Major UK wireless carrier Three has reportedly decided to stop selling all 3G handsets going forward, including more recent and popular ones like the 3G-compatible Nokia 3310 remake, but it will continue to run and maintain its 3G and 3.5G networks for a yet-unannounced period. This means that those with older handsets have nothing to worry about, but you'll only be able to buy smartphones from the carrier that support 4G LTE or newer technologies. Bringing your own 3G device is also still on the table for as long as the carrier continues to operate its 15-year-old 3G network, good news for those who haven't embraced the smartphone revolution just yet or like to keep a smartwatch on hand with a SIM slot that only supports 3G connections, such as older Samsung Gear devices.
Three got its start in the UK wireless market by using a large swath of spectrum won at auction to launch a large nad powerful 3G network, enabling it to become the first all-3G carrier in the UK. It's never had a 2G network to fall back on for when customers enter poor coverage zones, but that's never stopped Three from becoming one of the UK's top mobile operators. Its data-focused approach has allowed its customer base to become the heaviest mobile data user group in the market, though its 3G network is still the most robust of any local operators.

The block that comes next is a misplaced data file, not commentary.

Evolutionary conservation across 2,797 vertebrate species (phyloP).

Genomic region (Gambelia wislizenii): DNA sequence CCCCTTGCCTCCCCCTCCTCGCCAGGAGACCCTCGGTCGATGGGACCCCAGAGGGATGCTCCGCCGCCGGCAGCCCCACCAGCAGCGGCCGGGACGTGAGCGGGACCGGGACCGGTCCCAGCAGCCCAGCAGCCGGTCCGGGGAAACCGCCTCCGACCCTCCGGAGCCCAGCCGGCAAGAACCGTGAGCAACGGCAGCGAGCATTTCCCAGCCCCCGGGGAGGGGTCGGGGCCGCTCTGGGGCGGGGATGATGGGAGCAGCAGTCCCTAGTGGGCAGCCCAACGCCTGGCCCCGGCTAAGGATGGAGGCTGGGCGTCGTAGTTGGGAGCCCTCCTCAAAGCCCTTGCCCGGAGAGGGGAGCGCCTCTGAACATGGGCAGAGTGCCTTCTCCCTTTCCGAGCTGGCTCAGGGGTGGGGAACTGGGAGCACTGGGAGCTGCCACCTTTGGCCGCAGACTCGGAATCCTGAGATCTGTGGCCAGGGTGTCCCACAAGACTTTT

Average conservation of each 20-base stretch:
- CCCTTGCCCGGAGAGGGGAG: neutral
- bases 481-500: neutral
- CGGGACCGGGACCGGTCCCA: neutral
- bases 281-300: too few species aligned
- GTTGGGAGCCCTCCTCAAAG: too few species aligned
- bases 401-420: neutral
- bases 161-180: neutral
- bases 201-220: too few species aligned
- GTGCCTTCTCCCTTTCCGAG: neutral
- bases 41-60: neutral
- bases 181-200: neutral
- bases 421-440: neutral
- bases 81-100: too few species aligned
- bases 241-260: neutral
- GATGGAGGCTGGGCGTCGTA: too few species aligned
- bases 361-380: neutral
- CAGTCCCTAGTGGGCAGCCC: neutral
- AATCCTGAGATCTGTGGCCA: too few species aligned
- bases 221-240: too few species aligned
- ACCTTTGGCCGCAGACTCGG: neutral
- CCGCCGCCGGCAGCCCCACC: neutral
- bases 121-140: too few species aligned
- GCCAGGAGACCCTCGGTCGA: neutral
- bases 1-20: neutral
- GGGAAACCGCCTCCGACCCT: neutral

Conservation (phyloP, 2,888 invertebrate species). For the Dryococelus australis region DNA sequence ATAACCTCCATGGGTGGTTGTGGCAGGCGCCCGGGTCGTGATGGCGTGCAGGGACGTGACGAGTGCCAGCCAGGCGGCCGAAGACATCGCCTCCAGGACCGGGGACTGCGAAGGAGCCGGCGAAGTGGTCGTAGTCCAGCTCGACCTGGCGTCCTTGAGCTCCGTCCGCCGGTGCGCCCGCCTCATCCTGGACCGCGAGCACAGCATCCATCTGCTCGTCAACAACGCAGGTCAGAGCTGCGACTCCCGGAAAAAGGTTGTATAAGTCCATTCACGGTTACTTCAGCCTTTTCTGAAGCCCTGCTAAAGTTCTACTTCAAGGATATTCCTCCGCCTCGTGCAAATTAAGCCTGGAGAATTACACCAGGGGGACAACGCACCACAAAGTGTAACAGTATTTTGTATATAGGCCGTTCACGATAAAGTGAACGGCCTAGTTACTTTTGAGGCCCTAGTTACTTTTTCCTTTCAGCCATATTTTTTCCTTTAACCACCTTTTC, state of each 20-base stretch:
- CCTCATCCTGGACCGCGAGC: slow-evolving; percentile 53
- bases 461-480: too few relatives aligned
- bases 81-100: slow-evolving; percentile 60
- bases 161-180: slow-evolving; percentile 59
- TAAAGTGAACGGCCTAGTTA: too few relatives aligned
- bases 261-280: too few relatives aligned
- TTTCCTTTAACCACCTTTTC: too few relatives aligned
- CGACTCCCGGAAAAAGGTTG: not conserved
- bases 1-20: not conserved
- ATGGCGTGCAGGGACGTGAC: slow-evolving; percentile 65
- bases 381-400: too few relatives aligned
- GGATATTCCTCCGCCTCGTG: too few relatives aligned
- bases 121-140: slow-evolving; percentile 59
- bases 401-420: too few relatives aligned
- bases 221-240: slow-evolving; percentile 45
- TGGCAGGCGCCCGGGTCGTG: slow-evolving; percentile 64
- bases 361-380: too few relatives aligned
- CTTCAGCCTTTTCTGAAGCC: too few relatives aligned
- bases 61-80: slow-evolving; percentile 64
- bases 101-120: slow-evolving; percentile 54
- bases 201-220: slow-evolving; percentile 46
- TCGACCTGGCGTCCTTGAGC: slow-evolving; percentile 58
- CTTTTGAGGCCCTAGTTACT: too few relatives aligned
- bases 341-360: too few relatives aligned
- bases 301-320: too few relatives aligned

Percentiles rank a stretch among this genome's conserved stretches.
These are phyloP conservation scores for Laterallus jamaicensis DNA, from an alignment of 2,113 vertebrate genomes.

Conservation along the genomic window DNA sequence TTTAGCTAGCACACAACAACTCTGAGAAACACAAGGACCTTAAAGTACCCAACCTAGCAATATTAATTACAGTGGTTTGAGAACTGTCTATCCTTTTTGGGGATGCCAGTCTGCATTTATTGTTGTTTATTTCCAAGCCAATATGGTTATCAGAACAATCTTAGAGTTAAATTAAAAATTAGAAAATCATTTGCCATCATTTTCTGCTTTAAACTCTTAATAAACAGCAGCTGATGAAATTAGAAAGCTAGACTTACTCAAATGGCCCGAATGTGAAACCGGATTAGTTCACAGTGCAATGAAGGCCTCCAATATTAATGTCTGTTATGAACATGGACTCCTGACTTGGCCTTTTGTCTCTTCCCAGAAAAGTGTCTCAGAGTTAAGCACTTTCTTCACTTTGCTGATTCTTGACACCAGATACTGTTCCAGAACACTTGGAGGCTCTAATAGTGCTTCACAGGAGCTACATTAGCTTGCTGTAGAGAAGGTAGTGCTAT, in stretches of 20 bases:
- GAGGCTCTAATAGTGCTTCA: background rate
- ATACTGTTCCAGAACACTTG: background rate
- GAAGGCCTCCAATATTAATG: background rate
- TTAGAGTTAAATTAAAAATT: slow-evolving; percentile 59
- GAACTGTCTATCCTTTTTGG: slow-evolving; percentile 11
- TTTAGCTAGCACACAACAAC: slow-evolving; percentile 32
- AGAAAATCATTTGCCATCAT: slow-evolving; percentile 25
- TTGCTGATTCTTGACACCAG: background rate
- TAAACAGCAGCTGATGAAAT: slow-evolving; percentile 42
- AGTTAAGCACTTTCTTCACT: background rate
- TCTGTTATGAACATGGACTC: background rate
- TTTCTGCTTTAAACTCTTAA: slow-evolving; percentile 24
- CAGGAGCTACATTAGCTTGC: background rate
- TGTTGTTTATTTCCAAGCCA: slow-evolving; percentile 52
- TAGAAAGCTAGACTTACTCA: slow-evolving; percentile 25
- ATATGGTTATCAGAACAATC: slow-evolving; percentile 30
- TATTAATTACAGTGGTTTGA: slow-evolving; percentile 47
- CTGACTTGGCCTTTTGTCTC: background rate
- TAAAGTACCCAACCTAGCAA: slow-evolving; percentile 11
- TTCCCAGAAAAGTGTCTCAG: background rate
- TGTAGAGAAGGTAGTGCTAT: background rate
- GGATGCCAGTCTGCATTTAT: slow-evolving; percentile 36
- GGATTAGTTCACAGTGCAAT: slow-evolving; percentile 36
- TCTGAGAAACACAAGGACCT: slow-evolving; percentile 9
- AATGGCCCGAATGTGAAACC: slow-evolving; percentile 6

Three's move to begin shifting away from 3G devices and networking could indicate a desire to refarm that spectrum for 5G or 4.9G usage in the future, but the carrier hasn't announced anything to that effect just yet. This comes after an unsuccessful attempt to merge with O2, another major operator in the UK scene. The £10.25 billion deal was rejected on the grounds that it would reduce the number of major carriers in the UK to only three, in a similar vein to the proposed merger between Sprint and T-Mobile in the United States that's currently awaiting approval. With such a huge planned influx of cash and resource usage rights falling through, it's anybody's guess as to how Three will handle the upcoming 5G arms race.